Despite the legitimate divisions among Catholic laity on this issue, the United States Catholic Conference of Bishops are following a century – old precedent.  Since the early 1900s, the US Catholic bishops have consistently spoken out on behalf of immigrants.  This was especially true during the 1920s and ‘30s, a period of xenophobic passion in our country when unprecedented immigration restrictions were enacted.  And the bishops were concerned not only with critiquing immigration legislation but they founded Catholic agencies and offered resources that were able to go beyond the efforts of charity and welfare to focus on legal and political advocacy for immigrants.   The basis for such advocacy is that the moral teachings and the social justice arms of the Catholic tradition begin as there starting point, the human being.

Human beings are not “aliens”.
Though it is easy to fall into the temptation that such people are to be feared.

Immigrants and refugees, undocumented, illegal or legal are “the stranger in our midst”.
It is easy to fall into the temptation of scapegoating people who are different from us.  And scapegoating leads to exclusion.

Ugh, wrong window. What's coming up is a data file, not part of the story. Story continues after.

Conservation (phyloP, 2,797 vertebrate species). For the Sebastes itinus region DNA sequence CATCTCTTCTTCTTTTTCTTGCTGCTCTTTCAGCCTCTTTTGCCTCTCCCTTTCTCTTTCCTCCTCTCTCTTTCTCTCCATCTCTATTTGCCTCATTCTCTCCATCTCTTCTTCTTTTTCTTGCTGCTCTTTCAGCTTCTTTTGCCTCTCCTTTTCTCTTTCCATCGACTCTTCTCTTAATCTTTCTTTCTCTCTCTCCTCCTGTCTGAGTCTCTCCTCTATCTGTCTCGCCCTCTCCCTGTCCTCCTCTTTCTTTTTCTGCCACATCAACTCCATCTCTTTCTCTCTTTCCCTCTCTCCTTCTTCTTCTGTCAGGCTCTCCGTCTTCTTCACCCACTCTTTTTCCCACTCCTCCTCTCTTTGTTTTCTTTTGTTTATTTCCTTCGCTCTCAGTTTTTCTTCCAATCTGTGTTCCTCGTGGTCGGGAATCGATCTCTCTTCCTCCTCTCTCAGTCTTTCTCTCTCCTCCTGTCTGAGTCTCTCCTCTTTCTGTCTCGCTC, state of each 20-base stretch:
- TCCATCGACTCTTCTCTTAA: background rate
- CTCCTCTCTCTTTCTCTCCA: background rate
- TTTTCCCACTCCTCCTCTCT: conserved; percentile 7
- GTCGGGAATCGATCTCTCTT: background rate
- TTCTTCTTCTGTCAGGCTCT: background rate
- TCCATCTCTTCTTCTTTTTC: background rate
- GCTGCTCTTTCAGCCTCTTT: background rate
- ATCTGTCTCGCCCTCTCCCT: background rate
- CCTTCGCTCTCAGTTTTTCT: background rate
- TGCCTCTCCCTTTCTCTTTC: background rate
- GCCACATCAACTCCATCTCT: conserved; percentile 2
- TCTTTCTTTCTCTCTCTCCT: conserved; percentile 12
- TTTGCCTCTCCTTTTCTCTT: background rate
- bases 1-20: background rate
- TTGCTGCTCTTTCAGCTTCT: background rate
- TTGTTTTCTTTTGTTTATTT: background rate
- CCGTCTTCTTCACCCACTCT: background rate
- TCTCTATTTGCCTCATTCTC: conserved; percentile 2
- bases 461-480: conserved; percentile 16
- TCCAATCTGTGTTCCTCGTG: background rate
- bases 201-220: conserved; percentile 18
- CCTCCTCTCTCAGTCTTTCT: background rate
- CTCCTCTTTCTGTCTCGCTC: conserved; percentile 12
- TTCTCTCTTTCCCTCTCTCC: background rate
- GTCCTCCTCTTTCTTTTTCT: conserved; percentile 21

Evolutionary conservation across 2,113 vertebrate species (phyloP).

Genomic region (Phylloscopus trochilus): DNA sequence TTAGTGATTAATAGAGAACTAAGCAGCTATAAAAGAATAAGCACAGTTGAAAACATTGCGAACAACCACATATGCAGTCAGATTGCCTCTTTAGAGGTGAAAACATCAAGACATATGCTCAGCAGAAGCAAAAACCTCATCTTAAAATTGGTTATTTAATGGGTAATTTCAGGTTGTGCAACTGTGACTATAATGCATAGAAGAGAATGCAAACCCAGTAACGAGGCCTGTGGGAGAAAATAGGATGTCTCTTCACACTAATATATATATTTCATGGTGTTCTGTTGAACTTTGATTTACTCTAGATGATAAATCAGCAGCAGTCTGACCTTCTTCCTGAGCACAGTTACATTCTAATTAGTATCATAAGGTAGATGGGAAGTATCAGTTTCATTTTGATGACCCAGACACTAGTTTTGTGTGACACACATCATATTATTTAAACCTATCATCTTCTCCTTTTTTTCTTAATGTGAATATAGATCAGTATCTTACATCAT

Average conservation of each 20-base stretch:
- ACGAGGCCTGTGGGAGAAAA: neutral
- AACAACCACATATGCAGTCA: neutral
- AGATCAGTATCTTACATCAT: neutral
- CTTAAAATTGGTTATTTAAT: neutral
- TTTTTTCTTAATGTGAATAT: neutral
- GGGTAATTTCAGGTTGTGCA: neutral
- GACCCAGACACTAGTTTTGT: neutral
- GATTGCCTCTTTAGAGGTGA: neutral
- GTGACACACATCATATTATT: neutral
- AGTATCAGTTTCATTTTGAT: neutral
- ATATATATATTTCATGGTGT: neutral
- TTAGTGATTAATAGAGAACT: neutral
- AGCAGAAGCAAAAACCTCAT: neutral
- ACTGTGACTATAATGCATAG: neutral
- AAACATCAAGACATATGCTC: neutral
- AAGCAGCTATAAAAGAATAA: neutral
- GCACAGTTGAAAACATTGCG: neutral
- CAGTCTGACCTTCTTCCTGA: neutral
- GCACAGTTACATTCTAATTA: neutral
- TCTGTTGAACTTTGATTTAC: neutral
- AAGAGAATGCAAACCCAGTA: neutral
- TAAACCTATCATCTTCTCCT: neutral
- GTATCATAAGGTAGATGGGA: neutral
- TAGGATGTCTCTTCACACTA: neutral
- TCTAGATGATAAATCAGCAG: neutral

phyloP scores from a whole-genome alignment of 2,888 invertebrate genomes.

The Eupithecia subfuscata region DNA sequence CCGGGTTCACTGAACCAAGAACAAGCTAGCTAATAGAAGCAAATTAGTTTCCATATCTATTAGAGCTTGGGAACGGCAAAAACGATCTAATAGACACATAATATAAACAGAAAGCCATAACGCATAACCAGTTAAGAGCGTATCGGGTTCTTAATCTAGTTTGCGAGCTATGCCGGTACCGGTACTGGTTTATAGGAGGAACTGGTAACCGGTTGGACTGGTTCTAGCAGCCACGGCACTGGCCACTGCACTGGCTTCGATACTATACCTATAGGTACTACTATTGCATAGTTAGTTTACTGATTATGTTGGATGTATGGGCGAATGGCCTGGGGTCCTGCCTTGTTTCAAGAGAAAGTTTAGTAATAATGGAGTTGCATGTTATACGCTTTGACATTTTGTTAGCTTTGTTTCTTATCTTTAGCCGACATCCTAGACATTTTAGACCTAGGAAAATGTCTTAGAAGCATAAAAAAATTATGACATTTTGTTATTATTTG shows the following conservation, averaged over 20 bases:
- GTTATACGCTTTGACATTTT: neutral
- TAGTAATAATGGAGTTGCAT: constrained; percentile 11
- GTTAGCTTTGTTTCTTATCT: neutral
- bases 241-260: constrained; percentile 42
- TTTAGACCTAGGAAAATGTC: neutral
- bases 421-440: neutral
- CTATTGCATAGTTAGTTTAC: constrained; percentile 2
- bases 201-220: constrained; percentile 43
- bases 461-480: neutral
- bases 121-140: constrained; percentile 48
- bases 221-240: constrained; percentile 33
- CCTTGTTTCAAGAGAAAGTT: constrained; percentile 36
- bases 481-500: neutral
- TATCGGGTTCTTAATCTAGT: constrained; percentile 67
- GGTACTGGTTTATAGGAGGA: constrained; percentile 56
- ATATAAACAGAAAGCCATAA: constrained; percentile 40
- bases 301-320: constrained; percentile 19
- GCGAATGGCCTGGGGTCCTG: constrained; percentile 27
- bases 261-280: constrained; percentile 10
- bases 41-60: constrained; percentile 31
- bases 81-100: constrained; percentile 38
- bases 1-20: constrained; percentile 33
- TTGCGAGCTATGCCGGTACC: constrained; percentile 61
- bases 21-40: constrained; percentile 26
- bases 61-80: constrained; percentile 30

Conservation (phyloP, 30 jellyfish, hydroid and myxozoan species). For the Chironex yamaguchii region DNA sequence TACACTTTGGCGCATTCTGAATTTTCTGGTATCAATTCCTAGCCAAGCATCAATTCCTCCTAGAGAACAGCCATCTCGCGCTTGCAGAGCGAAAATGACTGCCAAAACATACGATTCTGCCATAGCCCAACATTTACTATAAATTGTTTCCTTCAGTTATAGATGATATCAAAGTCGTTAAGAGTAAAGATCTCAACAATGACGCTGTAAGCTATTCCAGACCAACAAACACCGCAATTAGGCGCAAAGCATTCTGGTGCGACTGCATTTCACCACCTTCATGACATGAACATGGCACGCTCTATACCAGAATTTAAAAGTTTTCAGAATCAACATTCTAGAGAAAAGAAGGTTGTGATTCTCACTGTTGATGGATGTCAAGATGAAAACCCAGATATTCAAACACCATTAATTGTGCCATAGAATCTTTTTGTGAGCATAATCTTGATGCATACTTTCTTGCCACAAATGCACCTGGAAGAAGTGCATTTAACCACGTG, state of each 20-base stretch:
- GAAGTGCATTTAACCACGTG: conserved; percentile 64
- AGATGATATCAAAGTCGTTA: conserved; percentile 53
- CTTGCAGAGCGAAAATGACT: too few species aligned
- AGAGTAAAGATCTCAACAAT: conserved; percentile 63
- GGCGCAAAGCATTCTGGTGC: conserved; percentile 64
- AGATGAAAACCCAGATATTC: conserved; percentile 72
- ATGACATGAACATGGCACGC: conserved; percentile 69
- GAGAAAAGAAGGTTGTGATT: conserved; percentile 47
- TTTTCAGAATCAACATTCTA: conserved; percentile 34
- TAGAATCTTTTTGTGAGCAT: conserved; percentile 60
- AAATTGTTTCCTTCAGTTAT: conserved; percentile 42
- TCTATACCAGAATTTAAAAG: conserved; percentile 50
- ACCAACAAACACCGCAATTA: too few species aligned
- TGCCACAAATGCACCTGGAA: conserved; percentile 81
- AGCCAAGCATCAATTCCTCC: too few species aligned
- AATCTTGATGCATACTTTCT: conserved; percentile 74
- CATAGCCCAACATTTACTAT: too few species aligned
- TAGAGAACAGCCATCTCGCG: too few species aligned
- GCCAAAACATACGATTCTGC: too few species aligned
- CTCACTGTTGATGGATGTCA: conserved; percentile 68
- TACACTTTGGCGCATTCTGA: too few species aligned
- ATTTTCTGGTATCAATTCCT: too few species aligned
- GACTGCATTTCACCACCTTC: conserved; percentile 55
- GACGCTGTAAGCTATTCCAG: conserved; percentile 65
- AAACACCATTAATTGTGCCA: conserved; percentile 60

Humans are not to be entrapped.
Yet, it is easy to fall into the temptation to use undocumented immigrants even as we vilify them.  Are not the threats of farmers to reveal undocumented immigrants who harvest their crops to the authorities so as to pay them lower wages, not a form of entrapment and slavery?

The Catholic Church in the United States is an immigrant Church with a long history of embracing diverse newcomers and providing assistance and pastoral care to immigrants, migrants, refugees, and people on the move.  Our Church has responded to Christ’s call for us to “welcome the stranger among us,” for in this encounter with the immigrant, the migrant, and the refugee in our midst, we encounter Christ.  It is on the shoulders of this proud Catholic tradition upon which we stand, immigrants and the sons and daughters of immigrants, and the grandsons and daughters of immigrants.

The temptations of Adam and Eve in the garden and Jesus in desert are real.

All countries have a right to security and to enforce fair and just immigration laws. The fear many people feel is real and needs to be acknowledged.  In an age of competing media outlets and fake news, we have a responsibility to seek out truth.  Truth is necessary so that we can discern as Christians if we are welcoming the stranger the way Christ instructed us to.  Our moral duty is to always put the human person first above all else.

I would strongly encourage us during this Lenten Season to being to educate ourselves in our Catholic and biblical traditions.  The website of The United States Conference of Catholic Bishops is a good place to start.

Consider, did a group of immigrant Irish Catholic bishops at the beginning of the last century make a difference in the lives of your and my relatives because they spoke up?

Who will speak out today?

syrian refugee 3

[Phrases and ideas taken from “Still Welcoming the Stranger” by Julia G. Young, COMMONWEAL, March 10, 2017 and “Undocumented in America” by Kevin Clarke and Robert David Sullivan, AMERICA, February 20, 2017.]